Tasting Notes: Smooth, celeriac liquor with notes of fresh veggies and sweet toasted cereal.
A classic Japanese-style green tea blend of organically produced sweet sencha (cha) and toasted rice (genmai), Genmai Cha is a favorite tea for morning or afternoon.
Produced from the bancha or second flush sencha, Genmai Cha is created by tossing brown rice in with the bancha during the drying process. This results in a nicely toasted rice flavor with some of the kernels even popping like corn!
Light in character with a lovely sweet toastiness and fresh vegetal notes, Genmai Cha is a great everyday tea.
Genmai Cha may be enjoyed brewed either Western-style or in a traditional kyusu teapot. Our staff enjoys multiple steeps of this sweetly vegetal and slightly toasted tea using either infusion method and recommends trying Genmai Cha iced for a refreshing fall afternoon pick-me-up.
Genmai Cha also makes a wonderful broth for savory dishes, so don't throw away your spent leaves! For a recipe with this green tea-based broth, visit our blog, here.
Japanese green teas are best brewed between 170-180 degrees for 1 - 2 minutes. Chinese green teas are best brewed between 175-185 for 3 - 4 minutes.
What is Green Tea?
Green tea, like white tea, is made from buds and young leaves. After the initial withering phase the tea is rolled or twisted to release the essential oils of the leaves. This additional handling causes the leaf to begin to oxidize, a process which if left alone, would produce black tea. In order to stop this process at the right time (roughly 30% oxidation) the producer introduces heat in one of two ways: with steam (the Japanese style) or with dry heat (the Chinese style). These two different styles produce two broad types of green tea. The Japanese style is dark green, glossy, and deeply vegetal while the Chinese style is lighter in color and introduces an elegant toastiness to the tea.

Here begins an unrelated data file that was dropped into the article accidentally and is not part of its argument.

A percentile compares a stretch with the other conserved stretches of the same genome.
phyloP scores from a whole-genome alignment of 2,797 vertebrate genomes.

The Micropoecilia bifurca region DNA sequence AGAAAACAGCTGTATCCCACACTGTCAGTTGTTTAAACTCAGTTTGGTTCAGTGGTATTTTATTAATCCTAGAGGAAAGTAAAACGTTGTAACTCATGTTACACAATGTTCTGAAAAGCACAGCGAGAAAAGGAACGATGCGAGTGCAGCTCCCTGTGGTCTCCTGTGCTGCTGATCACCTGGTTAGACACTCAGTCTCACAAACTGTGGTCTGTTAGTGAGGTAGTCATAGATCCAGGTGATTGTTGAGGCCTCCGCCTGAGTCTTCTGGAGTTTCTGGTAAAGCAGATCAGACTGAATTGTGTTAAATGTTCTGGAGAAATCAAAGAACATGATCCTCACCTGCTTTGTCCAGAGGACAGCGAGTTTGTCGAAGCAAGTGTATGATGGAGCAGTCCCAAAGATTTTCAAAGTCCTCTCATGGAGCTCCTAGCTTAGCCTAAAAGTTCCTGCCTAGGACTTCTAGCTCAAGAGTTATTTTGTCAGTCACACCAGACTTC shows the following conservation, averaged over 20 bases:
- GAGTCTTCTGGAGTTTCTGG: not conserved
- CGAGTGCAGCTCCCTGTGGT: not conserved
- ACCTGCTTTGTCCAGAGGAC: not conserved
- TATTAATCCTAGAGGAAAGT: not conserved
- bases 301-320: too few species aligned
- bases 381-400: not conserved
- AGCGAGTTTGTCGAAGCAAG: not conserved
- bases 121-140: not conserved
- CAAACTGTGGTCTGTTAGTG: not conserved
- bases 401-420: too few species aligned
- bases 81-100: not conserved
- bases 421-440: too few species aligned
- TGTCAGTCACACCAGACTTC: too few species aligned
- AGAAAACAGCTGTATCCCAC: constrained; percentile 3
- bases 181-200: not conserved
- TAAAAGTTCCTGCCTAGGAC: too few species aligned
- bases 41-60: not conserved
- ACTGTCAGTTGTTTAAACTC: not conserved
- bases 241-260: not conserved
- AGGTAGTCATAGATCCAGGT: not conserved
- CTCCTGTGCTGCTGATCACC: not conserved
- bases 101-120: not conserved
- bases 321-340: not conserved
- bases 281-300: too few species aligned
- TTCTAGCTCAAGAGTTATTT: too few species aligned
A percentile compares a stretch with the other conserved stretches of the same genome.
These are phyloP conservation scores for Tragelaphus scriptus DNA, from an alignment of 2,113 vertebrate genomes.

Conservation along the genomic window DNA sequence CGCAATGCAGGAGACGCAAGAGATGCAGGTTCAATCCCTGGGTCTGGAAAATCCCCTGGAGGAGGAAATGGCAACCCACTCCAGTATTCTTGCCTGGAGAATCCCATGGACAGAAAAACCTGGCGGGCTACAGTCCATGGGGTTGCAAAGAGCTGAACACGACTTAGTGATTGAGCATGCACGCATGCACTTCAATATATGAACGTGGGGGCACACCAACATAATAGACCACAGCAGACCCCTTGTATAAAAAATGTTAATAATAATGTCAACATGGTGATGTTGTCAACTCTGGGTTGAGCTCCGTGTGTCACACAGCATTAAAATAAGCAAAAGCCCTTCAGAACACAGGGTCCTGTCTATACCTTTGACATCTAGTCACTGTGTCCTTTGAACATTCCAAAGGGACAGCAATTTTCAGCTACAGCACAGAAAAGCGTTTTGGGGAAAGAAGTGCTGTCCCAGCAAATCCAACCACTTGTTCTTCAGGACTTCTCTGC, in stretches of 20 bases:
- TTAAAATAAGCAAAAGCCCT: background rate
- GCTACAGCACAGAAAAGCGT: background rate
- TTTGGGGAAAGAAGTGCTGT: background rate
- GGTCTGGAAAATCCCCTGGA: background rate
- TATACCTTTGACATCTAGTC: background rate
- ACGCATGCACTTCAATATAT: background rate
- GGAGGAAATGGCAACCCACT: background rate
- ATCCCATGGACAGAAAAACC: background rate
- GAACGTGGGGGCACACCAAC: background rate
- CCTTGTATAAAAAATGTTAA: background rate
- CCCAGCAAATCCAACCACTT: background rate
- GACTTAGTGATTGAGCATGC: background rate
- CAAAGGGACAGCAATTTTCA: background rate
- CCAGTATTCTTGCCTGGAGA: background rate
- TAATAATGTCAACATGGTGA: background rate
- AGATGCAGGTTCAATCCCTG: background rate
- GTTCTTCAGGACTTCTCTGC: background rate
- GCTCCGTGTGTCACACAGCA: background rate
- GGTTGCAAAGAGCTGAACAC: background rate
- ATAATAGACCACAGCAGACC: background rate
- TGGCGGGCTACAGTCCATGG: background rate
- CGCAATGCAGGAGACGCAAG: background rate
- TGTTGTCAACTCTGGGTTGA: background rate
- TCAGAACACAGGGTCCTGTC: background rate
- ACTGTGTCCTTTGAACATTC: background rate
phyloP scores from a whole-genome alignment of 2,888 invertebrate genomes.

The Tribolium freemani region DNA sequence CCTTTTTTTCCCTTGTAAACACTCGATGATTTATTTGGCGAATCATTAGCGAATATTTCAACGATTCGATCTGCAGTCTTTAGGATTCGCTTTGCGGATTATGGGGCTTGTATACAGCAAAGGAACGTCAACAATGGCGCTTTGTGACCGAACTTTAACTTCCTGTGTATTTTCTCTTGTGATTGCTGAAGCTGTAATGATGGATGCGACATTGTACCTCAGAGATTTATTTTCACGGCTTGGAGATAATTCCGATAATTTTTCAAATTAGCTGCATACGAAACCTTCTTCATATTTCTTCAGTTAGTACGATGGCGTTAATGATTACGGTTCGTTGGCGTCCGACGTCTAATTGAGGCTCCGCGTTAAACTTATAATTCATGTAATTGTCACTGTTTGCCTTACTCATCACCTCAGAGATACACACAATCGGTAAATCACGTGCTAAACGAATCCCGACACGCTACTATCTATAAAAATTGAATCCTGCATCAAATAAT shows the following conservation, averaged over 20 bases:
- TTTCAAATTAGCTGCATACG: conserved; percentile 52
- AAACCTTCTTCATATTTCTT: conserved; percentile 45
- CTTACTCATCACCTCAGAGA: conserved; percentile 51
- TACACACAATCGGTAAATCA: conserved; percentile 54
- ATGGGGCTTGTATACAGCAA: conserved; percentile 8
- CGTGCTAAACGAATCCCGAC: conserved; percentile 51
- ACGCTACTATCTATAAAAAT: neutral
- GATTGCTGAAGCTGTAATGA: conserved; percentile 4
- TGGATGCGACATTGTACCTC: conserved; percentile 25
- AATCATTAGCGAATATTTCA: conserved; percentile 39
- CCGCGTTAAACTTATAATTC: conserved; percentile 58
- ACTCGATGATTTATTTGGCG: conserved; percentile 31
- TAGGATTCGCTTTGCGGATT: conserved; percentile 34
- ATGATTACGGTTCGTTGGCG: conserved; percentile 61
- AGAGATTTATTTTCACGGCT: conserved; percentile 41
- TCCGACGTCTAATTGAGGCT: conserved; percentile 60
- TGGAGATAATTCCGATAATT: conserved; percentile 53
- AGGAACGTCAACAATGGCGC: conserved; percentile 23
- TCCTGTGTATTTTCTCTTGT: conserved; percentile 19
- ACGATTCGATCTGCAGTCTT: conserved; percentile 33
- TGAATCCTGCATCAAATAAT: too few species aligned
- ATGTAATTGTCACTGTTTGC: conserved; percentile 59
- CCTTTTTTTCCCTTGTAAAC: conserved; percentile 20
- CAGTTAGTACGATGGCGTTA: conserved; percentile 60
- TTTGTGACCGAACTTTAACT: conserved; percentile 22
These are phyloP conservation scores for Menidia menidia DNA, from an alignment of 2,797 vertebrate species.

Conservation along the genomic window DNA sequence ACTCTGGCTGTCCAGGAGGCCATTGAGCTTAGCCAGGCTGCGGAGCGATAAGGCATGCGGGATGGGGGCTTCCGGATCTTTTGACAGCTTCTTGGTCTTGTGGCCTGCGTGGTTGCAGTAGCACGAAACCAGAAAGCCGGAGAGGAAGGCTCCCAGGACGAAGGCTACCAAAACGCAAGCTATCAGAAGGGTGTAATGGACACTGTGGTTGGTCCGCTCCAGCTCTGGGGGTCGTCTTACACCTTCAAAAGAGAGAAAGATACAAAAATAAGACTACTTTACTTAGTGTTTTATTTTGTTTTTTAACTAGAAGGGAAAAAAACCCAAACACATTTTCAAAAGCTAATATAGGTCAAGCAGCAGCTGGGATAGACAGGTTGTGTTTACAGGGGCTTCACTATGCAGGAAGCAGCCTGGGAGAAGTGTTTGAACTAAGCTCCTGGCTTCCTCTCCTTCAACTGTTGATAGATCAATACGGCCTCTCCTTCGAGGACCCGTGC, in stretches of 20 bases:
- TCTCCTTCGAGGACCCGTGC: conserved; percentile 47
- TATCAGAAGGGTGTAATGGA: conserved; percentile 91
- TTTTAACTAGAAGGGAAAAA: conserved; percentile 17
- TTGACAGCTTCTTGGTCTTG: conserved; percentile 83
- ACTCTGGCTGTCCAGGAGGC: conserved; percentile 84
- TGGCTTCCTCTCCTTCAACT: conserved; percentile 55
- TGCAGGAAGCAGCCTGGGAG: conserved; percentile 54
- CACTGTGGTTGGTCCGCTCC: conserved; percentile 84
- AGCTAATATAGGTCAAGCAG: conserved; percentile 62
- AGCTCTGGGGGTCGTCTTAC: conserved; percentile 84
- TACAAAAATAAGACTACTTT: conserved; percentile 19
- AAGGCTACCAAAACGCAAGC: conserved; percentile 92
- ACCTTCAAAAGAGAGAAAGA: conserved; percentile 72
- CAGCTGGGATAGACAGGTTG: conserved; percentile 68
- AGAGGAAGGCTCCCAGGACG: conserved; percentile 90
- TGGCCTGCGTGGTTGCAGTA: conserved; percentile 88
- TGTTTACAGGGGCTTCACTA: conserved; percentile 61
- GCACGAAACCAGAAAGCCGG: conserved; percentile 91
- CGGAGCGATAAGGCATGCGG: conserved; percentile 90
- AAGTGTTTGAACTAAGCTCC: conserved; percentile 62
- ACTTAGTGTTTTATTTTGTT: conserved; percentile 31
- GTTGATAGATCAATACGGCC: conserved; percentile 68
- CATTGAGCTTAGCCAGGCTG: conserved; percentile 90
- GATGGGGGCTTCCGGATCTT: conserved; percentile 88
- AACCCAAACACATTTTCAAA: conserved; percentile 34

Health Benefits of Green Tea
Congratulations, if you are drinking tea, you have already chosen an incredible, healthful beverage. Tea is considered in many cultures to have medicinal properties. All tea comes from the same plant family, camellia sinensis, and therefore all types and styles contain the same components that contribute to significant health benefits. Influence of the varietal, growing conditions, production techniques, and your brewing practices all play roles in antioxidant and caffeine levels in your cup. Although green tea is promoted as having the highest antioxidants of all types of tea, varying factors change antioxidant contents between all types of tea. So enjoy a cup of tea, any tea, and know that you are drinking health.